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From Onboarding to Ousting: How to Manage Freelance Writers

by Joe Griffin  |  
June 30, 2017

Fully 35% of the American workforce consists of freelancers. Among them are a lot of writers, most of them talented, hard-working people who treat freelancing as a business and are always looking to grow.

Hiring Freelancers

If you are considering hiring freelance writers, you need to be prepared to seek them out. To start, take the following six steps.

1. Define your voice

If you don't have a style guide, take the time to document your company's writing style and tone before approaching writers:

  • What's your tone of voice?
  • Who is your typical audience?
  • Do specific words or phrases embody your brand?

2. Pre-screen them

Before you reach out to freelancers, develop a process to evaluate them. Decide what kind of writer you need. Create standard interview questions and determine who will assess their work and with what criteria.

A resume can tell you the basics about a writer's experience, but to know whether they'll be a good fit you need to ask for samples. (Don't worry if those samples have nothing to do with your industry.) Evaluate their writing style. Someone who wrote a hilarious review for dog treats may be a better fit for your off-beat tech gadget website than the person who painstakingly documented every specification of the latest processor launch.

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Joe Griffin is the CEO and a co-founder of ClearVoice, a content marketing technology company for high-quality blogs and other content destinations.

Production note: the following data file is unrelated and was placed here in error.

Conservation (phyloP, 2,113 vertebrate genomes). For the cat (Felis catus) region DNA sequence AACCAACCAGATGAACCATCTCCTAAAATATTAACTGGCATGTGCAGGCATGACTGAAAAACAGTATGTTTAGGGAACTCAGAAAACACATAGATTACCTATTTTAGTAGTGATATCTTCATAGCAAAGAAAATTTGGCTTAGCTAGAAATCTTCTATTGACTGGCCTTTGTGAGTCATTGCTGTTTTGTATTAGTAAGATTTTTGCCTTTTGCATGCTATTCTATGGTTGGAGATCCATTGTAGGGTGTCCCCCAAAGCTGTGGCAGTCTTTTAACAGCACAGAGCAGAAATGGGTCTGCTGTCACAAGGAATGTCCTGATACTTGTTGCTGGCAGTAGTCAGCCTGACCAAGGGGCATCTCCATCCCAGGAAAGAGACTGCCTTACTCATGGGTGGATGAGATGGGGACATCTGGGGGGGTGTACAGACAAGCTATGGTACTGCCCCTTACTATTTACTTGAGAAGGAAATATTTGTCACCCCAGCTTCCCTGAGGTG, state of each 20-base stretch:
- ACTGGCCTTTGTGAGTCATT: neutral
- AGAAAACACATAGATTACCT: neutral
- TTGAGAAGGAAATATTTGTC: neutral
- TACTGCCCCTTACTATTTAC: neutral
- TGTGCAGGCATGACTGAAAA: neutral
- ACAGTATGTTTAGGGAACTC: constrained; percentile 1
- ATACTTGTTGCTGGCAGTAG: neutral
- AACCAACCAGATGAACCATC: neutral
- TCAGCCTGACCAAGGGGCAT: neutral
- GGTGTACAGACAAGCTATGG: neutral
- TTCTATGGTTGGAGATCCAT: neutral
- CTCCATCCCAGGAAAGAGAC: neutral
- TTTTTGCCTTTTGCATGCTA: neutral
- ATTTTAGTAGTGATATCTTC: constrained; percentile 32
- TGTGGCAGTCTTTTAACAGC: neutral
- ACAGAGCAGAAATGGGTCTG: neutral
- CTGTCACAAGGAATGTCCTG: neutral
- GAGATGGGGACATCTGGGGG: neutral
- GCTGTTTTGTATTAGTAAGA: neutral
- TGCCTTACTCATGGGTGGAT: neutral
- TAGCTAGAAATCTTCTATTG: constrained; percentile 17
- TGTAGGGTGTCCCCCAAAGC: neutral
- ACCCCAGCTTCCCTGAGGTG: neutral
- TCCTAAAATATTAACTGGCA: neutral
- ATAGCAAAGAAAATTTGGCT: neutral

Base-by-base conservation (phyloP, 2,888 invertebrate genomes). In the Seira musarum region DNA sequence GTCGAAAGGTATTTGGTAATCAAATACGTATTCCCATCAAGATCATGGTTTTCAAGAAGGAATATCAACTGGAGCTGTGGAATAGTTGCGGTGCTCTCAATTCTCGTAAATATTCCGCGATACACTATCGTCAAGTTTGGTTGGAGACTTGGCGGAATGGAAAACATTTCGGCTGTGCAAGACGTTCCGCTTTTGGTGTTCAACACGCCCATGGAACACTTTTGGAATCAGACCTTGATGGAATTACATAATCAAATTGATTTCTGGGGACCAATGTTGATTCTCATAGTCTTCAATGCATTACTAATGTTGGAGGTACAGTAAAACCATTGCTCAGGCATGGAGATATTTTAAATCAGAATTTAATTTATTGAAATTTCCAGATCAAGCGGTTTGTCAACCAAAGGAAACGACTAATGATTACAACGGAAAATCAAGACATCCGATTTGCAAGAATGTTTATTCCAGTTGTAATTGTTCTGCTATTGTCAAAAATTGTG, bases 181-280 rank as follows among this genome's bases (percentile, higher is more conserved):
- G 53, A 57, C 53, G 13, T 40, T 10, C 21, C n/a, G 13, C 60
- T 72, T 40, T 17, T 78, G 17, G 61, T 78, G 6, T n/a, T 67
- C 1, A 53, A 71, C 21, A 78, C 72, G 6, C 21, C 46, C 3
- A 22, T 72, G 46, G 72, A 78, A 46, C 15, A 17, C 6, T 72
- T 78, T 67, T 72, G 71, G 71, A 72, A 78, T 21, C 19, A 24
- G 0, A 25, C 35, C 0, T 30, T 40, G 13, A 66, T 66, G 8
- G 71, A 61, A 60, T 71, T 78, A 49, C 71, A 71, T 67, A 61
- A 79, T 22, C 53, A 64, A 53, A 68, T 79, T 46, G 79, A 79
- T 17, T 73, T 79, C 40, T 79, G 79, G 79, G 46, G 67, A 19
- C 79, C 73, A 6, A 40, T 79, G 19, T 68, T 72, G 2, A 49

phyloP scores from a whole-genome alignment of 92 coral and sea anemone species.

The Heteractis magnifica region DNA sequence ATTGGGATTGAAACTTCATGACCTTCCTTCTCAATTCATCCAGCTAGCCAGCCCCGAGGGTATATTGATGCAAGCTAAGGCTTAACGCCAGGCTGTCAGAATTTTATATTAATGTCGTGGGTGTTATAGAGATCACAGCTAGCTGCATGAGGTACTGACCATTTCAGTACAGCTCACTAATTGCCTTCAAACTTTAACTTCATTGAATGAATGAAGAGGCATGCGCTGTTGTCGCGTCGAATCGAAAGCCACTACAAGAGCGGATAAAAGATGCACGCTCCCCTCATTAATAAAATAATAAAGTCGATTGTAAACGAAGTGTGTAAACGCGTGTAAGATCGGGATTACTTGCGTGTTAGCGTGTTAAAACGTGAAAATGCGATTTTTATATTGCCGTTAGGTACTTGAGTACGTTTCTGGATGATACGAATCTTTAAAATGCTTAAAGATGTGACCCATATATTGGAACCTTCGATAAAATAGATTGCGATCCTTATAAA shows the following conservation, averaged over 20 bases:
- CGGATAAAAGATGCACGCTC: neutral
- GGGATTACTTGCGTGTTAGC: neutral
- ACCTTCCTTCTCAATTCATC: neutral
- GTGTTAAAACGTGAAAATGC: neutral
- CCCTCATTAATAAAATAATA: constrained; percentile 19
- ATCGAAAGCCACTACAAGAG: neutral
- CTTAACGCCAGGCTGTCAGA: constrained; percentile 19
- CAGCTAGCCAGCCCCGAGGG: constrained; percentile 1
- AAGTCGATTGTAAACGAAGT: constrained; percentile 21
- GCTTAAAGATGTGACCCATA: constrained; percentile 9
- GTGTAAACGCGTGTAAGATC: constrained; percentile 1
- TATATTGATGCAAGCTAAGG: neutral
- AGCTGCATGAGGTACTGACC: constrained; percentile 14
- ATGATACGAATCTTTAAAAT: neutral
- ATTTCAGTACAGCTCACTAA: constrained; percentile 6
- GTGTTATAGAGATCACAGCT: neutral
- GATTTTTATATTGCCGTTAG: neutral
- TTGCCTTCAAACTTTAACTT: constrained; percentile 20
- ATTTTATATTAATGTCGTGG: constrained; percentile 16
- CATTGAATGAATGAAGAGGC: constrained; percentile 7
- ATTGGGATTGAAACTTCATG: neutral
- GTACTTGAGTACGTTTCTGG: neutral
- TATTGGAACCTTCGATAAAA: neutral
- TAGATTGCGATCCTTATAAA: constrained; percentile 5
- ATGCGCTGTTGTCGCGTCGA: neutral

Twitter: @joegriffin

LinkedIn: Joe Griffin

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  • by Peter Altschuler Fri Jun 30, 2017 via web

    You forgot to include one facet on this gem -- how to avoid behavior that will cause your freelancer to quit. I've walked away from several clients over the years because they
    • ignored research about their buyers and markets
    • focused on what pleased the executives, instead of the prospects and customers
    • refused to provide or share essential information
    • allowed staff members to do re-writes (rather than provide comments and suggestions)
    • expected me, despite the terms of the signed agreement, to pay for outside research, stock photography, etc.
    • didn't pay within the agreed-upon time.

    Each characteristic (except the last two) can lead to inaccurate and ineffective results, and freelancers are obliged to point that out... in writing. If their cautions are ignored, however, it won't be the in-house employees who shoulder the blame -- even if they've been advised of the probable outcome. In those situations, it's vital to have an ally at a senior level (and it's even better to make sure they're in the loop from the start). Otherwise, a freelancer's vulnerable to having their reputation as well as their bank account be adversely affected.

  • by Laura Becker Thu Aug 10, 2017 via mobile

    This is a great article. I hope it gets a ton of traffic!

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